In the 1950s, Thumboo wrote mostly lyrical poetry based on personal experiences. Displaying the influence of the English literary tradition on him, they dealt with aesthetic and metaphysical themes. By the mid-1970s, he had shifted his focus to the public sphere, believing that poets of post-independence Singapore should work towards creating a national literature. Singapore's national life was a key subject of his collection of poetry Gods Can Die (1977), and it has been said that the subsequent anthologies Ulysses by the Merlion (1979) and A Third Map (1993) "established his reputation as a national poet committed to articulating a cultural vision for a multicultural Singapore". Thumboo is often dubbed Singapore's unofficial poet laureate because of his poems with nationalistic themes, notably 9 August – II (1977), and Ulysses by the Merlion (1979) which was published in the anthology of the same name, as well as his role in promoting Singapore literature, for example, through his work as General Editor of the literary journal Singa. Ulysses, which references an iconic statue of a beast with the upper body of a lion and the tail of a fish called the Merlion that faces Marina Bay, was inspired by the use of Irish mythology and history by W. B. Yeats. The Irish poet has asserted a significant influence on Thumboo, as Thumboo recognizes parallels between Ireland's nationalistic struggle and Singapore's breakaway from colonialism. He describes himself as a myth-inspired poet, and sees myths as ancient narratives and structures which provide a stable point of reference for a multicultural society. Ulysses has prompted other Singaporean poets such as Alfian Sa'at, Vernon Chan, David Leo, Felix Cheong, Gwee Li Sui, Koh Buck Song, Lee Tzu Pheng, Alvin Pang and Daren Shiau to write their own Merlion-themed verses; it is often joked that one cannot be regarded as a true Singapore poet until one has written a "Merlion poem". A copy of Ulysses is installed on a plaque near the statue.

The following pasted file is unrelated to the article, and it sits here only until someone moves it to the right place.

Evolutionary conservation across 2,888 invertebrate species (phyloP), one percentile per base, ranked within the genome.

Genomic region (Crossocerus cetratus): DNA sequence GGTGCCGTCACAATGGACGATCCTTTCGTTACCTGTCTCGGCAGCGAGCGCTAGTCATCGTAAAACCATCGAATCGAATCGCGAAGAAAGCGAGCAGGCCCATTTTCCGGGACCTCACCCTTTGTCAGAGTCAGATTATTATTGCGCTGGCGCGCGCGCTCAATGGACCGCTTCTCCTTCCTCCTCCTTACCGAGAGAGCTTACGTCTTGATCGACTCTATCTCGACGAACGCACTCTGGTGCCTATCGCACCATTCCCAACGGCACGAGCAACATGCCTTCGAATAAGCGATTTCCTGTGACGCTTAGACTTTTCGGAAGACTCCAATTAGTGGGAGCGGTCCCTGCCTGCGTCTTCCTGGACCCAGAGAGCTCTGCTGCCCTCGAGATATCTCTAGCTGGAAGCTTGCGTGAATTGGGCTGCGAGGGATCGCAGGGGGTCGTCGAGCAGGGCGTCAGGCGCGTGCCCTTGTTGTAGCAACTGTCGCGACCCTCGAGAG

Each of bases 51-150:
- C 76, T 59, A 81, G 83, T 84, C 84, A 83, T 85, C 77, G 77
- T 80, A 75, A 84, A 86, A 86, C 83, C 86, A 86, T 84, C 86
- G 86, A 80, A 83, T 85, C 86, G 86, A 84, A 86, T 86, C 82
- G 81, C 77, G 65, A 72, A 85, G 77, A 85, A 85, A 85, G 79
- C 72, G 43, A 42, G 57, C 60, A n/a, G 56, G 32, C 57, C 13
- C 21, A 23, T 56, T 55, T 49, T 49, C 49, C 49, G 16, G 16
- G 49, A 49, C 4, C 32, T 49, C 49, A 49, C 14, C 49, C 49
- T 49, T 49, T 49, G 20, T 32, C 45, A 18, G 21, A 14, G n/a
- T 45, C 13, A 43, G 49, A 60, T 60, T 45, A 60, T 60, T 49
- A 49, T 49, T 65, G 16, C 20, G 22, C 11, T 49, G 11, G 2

History also features strongly in Thumboo's poetry. He has said:
... History enters my writing, as it ought to enter the writing of others, because of its importance in our lives. I go back to this point about the historical moments we occupy. As a former colony, a multi-racial one, created by the British, we need history for a sense of things; to re-inscribe ourselves; discover and, in certain areas, define ourselves as individuals, as groups in a multi-racial society. They give you a sense of their belonging, which also happens to be mine. They give you an inherited identity that you put together by being conscious of what you have absorbed, or taken. I live in Singapore; I have likes and dislikes, a set of interests, a set of values, a set of responsibilities and so on. History I see as fully inclusive, fully in terms of one's personal limits. And it includes beliefs, and anything of significance ... nothing is irrelevant.